NADA: 54.5 MPG CAFE Proposal Could Tack Another $5,000 to New 2025 Model Prices
January 18, 2012 10:03 AM
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U.S. regulators say it isn't a big deal, since consumers will save on fuel over the vehicle's lifetime
A National Automobile Dealers Association (NADA) official said a new Corporate Average Fuel Economy (CAFE) proposal could add as much as $5,000 to the sticker price of a new vehicle.
The new CAFE proposal aims to increase the average fuel economy of cars and light trucks sold here in the U.S.
to 54.5 mpg by 2025
in an effort to reduce greenhouse gas emissions and lessen the country's dependency on foreign oil.
Don Chalmers, chairman of NADA's government relations committee, announced in a Detroit hearing for the proposal that nearly doubling today's fuel economy standards would force manufacturers to use expensive "fuel-saving technologies" that would bump up the sticker price of a new vehicle an extra $5,000. NADA is expected to release a study next month showing that the costs for the new higher fuel-economy standards will overshoot government estimates by over 60 percent (meaning an extra $5,000 to the sticker price for new 2025 models).
Chalmers argued that an extra $5,000 would put many potential buyers out of the new-car market because it could add another $60 to $70 to a monthly car payment and hurt a customer's chance to receive financing.
"I want to sell more fuel-efficient cars," said Chalmers. "If the customer can't get financing, it makes no difference."
U.S. regulators see the situation differently, though. Many believe the extra $5,000 wouldn't be an issue because customers save on fuel over the lifetime of the vehicle.
"We're hearing broad support," said Margo Oge, director of the Office of Transportation and Air Quality at the Environmental Protection Agency. "What we heard is that this standard will create green jobs. This is what the consumer wants. This is where the companies want to invest. So, overall, it's been very positive."
Other supporters for the
new CAFE proposal
by the Obama administration include 13 major automakers, such as Ford Motor Co., General Motors, and Chrysler; United Auto Workers (UAW), and environmental groups like the National Wildlife Federation.
"These proposed rules will reduce the pollution that contributes to climate change, significantly reduce America's dependence on foreign oil and save American families money at the pump," said Bob King, UAW President, who added that the proposal could save customers around $4,000 over the life of the vehicle. "They will also create jobs in the auto industry and throughout the economy."
"This proposal provides our industry both a single program moving forward, as well as regulatory framework that enables manufacturers to plan and invest for the future with confidence," said Sue Cischke,
Ford Motor Co.'s
vice president of sustainability, environment and safety engineering. "We are committed to working with you to finalize these regulations. The standards proposed are aggressive, but so are the demands from our customers for greater fuel efficiency."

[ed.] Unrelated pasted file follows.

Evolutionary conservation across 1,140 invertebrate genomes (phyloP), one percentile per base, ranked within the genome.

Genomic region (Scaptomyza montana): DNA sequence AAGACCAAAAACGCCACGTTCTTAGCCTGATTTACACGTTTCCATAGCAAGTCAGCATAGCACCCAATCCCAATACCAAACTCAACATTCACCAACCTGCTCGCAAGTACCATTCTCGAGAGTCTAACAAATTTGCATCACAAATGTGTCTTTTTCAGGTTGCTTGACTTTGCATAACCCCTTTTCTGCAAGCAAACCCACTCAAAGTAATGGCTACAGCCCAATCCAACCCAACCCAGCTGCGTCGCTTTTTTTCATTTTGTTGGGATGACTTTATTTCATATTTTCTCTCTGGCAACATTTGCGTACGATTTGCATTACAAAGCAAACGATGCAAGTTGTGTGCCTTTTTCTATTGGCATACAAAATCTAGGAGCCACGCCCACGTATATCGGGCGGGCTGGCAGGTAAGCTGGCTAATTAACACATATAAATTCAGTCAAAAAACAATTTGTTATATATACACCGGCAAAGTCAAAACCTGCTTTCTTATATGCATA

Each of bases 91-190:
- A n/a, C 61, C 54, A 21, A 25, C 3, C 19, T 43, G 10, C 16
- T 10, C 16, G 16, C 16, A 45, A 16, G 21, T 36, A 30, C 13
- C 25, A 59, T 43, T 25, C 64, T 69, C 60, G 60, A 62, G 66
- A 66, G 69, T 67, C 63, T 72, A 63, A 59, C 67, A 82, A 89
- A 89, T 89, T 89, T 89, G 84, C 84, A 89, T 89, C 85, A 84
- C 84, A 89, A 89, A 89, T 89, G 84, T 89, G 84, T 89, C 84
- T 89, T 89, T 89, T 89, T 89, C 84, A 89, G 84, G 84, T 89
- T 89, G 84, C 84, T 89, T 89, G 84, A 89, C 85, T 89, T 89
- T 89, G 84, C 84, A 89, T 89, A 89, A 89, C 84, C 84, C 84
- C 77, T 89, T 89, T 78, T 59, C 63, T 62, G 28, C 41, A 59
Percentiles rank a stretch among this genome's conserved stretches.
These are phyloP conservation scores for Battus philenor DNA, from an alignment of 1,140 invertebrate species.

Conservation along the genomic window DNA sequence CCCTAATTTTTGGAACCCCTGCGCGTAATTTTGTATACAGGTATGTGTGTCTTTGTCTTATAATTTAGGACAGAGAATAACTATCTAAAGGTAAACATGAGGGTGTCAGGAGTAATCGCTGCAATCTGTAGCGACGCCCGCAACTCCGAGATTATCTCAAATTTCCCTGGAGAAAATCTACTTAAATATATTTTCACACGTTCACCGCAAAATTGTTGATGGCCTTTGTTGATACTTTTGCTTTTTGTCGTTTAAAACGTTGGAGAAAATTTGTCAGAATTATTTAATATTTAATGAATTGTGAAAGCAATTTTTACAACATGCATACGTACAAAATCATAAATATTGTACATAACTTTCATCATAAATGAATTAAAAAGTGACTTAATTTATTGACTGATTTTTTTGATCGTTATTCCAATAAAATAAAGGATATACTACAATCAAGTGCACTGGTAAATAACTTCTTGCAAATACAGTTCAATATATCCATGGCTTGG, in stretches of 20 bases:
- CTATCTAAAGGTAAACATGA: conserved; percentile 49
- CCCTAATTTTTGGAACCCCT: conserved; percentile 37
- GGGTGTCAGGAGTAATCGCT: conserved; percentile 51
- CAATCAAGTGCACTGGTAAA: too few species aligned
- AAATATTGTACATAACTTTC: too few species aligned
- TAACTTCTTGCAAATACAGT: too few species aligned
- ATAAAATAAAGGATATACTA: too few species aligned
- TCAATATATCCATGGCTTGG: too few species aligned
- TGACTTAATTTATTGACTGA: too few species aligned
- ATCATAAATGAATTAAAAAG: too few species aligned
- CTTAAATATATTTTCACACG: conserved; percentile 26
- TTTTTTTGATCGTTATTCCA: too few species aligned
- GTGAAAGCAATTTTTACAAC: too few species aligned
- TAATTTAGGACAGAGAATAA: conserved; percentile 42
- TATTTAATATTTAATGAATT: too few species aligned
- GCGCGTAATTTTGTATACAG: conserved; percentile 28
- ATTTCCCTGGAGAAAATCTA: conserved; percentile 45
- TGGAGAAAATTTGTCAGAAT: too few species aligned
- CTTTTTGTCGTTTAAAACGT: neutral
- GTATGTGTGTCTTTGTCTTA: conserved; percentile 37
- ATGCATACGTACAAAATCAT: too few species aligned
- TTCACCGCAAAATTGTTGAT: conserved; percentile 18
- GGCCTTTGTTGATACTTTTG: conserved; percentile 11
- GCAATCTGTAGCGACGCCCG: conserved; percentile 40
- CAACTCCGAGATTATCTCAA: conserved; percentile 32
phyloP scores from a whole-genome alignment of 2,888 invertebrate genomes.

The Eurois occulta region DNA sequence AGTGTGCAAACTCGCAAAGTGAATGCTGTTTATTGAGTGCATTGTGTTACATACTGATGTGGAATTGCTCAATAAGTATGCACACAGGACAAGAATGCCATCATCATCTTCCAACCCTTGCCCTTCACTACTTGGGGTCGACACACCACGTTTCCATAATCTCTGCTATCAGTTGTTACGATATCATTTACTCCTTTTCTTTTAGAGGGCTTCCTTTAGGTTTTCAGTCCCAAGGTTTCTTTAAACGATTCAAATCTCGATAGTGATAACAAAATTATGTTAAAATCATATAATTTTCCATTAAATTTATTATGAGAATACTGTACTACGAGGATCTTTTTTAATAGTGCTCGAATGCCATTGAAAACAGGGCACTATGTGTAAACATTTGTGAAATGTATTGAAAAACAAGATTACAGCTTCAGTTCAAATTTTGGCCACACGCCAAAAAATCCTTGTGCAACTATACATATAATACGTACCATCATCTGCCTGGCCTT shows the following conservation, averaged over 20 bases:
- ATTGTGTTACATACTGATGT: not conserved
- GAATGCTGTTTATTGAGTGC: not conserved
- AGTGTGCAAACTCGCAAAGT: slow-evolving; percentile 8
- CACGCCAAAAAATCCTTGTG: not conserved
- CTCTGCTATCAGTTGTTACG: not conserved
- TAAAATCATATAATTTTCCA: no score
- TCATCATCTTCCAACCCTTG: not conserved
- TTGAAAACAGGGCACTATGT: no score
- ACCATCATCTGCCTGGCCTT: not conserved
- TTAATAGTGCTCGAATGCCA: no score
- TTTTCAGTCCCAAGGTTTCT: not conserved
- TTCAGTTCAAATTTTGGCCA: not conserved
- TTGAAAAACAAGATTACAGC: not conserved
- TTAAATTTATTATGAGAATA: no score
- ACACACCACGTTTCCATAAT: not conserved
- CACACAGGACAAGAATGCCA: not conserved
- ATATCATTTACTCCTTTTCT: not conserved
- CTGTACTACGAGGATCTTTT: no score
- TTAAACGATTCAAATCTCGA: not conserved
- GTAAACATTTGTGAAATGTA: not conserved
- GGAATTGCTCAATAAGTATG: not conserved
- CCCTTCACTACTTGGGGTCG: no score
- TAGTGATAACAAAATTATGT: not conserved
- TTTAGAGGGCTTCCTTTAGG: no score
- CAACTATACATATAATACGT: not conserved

Others, such as Volkswagen AG and Daimler AG, are on Chalmers' side with opposing the new CAFE proposal. They say the new proposal offers "no new incentive for diesel cars."
The hearing for the proposal was one of three that will be held to give the public a chance to comment. The other two are scheduled for January 19 in Philadelphia and January 24 in San Francisco.
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RE: Do they seriously think we'll still be running gas cars in 2025?
1/19/2012 5:29:47 AM
CARB (California Air Resource Board) has many scenarios on expected new vehicle purchases. 2025 is still optimistic to say most vehicles won't be Gas (or Diesel).
Here is one (of many)scenario
I feel price is still the biggest hurdle but by 2020, I expect an EV to be comparable in everyone single aspect to a Gas powered vehicle. Other factors though, will still make gas powered vehicles more desirable (high MPG will make cost to fuel less of a factor), quick fill up etc.
I do not believe our electric infrastructure to be able to handle 40% EV's at its current state BUT there is plenty of capacity right now. California can handle up to 2 million simultaneous EV's through SPARE capacity during the night no problem (that's 6.6 to 20 gigawatts), and if we use other generation and import power from other states. However 2 million though, is just 1/16th of the 32 million vehicles registered in California alone. Each new average (3 GW) nuclear plant though, can handle another million or so we can easily expand provided we will build that.
Still, I think a good healthy mix is the best way to handle our future transportation needs, but EV's are still in their infancy stage. I'm doing my part, just ordered my Volt last weekend :D.
RE: Do they seriously think we'll still be running gas cars in 2025?
1/19/2012 9:22:49 AM
Not every EV needs to be fully charged every night.
In fact according to some research I've just made up, current EVs with 100 mile range on average only require 28% charge each night, so provided the charging points are designed to use power intelligently that means there is capacity to cope with 3.5x as many vehicles; so the spare Californian capacity could handle 7 million vehicles rather than only 2 million.
Unless all 7 million EV owners all decide to go out one day and fully drain their batteries.
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